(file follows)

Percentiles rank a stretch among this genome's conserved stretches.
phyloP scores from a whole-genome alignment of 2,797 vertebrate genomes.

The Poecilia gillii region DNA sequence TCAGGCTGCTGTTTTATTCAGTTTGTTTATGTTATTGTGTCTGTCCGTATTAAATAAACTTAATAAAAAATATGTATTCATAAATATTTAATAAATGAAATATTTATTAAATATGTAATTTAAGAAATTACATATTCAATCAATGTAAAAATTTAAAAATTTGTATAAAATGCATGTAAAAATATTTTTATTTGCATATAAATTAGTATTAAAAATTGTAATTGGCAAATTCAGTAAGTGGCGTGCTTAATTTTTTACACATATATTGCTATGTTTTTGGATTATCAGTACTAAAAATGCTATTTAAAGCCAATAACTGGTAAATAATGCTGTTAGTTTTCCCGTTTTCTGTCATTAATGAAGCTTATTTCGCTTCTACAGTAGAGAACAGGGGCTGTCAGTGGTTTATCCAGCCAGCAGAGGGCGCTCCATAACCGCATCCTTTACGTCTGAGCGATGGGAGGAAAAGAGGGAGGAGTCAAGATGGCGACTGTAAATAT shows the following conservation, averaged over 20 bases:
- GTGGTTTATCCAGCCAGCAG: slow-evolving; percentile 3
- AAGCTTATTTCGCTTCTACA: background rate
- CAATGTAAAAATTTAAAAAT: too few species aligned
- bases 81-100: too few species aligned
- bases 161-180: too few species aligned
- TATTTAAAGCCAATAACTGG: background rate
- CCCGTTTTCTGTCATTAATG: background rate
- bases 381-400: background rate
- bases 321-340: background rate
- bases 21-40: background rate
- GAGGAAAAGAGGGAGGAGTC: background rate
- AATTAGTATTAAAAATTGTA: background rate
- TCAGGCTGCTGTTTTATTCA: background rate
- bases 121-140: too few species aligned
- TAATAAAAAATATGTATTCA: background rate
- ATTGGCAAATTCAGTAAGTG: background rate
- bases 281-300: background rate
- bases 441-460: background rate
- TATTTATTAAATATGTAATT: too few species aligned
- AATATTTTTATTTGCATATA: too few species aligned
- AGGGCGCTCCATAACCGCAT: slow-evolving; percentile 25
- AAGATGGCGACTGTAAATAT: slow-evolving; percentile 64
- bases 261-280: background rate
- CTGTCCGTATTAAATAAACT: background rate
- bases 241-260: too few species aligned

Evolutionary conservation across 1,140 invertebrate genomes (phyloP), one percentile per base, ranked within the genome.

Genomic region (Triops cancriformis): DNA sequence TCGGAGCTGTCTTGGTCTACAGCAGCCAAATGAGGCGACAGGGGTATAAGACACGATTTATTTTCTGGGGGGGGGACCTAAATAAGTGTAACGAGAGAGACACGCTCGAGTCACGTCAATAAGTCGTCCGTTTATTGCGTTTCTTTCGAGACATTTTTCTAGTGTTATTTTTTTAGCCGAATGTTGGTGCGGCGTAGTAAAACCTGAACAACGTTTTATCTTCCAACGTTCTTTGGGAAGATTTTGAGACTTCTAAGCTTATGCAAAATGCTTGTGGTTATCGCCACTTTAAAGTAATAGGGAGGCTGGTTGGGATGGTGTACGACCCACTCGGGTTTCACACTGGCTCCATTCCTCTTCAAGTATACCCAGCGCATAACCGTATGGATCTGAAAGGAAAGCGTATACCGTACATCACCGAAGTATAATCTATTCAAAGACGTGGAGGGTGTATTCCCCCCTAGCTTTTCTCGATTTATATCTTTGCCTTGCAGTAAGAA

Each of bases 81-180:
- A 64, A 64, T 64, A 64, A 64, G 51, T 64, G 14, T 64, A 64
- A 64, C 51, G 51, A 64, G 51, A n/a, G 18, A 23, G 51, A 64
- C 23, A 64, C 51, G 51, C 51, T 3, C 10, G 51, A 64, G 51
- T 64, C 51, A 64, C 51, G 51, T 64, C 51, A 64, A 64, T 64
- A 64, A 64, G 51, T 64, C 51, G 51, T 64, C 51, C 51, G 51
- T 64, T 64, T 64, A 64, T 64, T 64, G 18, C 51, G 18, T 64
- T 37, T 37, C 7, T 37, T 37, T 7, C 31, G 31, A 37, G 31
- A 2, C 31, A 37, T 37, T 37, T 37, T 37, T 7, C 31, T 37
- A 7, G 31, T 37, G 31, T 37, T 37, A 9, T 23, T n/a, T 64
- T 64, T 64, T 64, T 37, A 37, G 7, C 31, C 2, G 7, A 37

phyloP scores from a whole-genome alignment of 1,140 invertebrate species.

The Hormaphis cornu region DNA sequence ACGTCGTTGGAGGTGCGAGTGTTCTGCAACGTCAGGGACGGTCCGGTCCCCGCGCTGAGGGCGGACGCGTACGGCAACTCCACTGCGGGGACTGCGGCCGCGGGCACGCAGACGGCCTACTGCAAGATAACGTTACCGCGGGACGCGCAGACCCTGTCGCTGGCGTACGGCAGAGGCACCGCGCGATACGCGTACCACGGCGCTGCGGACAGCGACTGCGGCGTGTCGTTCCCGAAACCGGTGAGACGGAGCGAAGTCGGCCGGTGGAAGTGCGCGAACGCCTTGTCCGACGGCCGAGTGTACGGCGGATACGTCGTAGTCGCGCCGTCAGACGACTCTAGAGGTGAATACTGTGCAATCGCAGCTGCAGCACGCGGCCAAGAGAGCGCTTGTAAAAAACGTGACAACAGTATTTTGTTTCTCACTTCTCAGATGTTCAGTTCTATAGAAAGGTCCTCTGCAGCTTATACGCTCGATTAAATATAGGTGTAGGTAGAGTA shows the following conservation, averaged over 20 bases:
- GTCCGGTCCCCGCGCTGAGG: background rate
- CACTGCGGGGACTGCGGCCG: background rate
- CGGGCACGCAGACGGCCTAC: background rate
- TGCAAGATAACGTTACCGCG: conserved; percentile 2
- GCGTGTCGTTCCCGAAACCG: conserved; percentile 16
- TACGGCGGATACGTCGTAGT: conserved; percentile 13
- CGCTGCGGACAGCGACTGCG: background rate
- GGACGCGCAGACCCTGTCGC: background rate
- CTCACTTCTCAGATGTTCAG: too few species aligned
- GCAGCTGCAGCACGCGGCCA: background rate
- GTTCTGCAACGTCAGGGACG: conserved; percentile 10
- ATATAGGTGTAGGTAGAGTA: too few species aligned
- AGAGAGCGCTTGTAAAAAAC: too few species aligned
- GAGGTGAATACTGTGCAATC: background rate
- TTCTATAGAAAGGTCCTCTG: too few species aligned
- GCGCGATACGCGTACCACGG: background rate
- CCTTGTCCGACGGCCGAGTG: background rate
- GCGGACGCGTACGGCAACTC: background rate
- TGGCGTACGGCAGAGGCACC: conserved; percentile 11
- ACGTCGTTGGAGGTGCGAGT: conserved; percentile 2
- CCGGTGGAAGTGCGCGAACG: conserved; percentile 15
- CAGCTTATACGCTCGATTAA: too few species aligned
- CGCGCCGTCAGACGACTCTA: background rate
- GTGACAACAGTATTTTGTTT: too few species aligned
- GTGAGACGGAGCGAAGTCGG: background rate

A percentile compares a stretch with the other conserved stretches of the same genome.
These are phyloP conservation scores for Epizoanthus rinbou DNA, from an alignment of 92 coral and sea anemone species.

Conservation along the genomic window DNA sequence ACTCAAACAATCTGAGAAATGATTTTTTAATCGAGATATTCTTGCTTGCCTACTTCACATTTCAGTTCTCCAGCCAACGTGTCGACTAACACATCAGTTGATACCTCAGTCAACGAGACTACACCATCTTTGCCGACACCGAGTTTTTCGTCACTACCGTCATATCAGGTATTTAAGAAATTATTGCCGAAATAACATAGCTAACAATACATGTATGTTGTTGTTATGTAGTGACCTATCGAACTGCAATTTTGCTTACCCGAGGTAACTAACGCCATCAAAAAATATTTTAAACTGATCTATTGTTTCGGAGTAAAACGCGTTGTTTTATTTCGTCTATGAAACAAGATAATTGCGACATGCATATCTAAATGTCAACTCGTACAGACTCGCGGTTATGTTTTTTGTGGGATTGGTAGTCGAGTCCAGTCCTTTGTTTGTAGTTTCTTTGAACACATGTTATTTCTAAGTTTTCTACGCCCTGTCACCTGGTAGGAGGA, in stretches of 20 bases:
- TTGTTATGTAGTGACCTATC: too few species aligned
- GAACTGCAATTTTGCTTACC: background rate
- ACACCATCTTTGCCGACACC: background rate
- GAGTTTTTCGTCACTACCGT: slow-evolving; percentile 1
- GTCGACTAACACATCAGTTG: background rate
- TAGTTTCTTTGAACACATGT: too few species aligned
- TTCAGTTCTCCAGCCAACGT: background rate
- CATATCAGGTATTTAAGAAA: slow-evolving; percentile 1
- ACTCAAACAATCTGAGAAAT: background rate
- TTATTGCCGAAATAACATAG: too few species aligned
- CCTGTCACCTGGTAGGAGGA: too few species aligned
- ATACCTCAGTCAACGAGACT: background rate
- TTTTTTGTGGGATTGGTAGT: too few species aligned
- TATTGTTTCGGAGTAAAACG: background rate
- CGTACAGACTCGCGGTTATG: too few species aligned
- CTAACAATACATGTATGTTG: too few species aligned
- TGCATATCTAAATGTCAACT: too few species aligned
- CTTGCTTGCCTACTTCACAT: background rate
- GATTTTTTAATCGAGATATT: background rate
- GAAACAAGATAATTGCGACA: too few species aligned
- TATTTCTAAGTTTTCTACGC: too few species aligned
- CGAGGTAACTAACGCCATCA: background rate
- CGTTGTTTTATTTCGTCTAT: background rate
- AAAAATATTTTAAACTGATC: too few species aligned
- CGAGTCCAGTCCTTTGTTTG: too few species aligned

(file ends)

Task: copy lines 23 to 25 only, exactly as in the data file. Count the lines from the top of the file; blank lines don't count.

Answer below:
- AATATTTTTATTTGCATATA: too few species aligned
- AGGGCGCTCCATAACCGCAT: slow-evolving; percentile 25
- AAGATGGCGACTGTAAATAT: slow-evolving; percentile 64